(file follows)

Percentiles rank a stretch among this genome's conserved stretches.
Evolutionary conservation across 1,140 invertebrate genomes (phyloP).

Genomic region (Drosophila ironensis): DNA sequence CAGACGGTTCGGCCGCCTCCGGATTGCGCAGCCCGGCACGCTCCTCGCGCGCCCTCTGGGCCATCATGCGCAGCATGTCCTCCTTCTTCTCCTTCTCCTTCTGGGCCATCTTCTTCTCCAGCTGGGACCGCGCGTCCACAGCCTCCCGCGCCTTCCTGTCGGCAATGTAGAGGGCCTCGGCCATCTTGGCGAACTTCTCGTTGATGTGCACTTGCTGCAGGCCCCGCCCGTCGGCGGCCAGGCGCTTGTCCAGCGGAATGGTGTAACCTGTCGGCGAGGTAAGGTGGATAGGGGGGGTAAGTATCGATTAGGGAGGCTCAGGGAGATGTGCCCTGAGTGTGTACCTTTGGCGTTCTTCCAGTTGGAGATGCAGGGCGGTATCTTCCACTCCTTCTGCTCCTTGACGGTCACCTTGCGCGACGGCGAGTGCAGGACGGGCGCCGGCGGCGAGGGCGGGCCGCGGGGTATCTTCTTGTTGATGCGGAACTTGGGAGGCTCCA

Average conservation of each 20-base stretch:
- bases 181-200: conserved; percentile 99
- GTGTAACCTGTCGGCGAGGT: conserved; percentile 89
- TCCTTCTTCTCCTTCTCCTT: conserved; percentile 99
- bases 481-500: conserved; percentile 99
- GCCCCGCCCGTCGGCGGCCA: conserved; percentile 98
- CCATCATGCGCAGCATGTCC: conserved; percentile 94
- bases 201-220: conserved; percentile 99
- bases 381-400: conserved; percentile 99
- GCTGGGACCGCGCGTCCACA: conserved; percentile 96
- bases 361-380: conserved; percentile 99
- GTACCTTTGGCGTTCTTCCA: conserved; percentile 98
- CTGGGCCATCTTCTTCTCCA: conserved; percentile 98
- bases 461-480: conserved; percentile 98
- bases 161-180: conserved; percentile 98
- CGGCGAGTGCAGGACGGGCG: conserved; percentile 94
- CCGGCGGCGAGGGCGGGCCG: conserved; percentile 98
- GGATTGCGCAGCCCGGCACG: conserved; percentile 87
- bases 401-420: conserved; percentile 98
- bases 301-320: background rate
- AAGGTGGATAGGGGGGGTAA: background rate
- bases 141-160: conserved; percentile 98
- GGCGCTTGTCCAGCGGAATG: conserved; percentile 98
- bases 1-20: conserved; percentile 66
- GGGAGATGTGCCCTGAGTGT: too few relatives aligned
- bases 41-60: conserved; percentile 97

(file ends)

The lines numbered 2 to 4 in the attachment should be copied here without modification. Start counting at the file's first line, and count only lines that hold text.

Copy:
Evolutionary conservation across 1,140 invertebrate genomes (phyloP).

Genomic region (Drosophila ironensis): DNA sequence CAGACGGTTCGGCCGCCTCCGGATTGCGCAGCCCGGCACGCTCCTCGCGCGCCCTCTGGGCCATCATGCGCAGCATGTCCTCCTTCTTCTCCTTCTCCTTCTGGGCCATCTTCTTCTCCAGCTGGGACCGCGCGTCCACAGCCTCCCGCGCCTTCCTGTCGGCAATGTAGAGGGCCTCGGCCATCTTGGCGAACTTCTCGTTGATGTGCACTTGCTGCAGGCCCCGCCCGTCGGCGGCCAGGCGCTTGTCCAGCGGAATGGTGTAACCTGTCGGCGAGGTAAGGTGGATAGGGGGGGTAAGTATCGATTAGGGAGGCTCAGGGAGATGTGCCCTGAGTGTGTACCTTTGGCGTTCTTCCAGTTGGAGATGCAGGGCGGTATCTTCCACTCCTTCTGCTCCTTGACGGTCACCTTGCGCGACGGCGAGTGCAGGACGGGCGCCGGCGGCGAGGGCGGGCCGCGGGGTATCTTCTTGTTGATGCGGAACTTGGGAGGCTCCA

Average conservation of each 20-base stretch: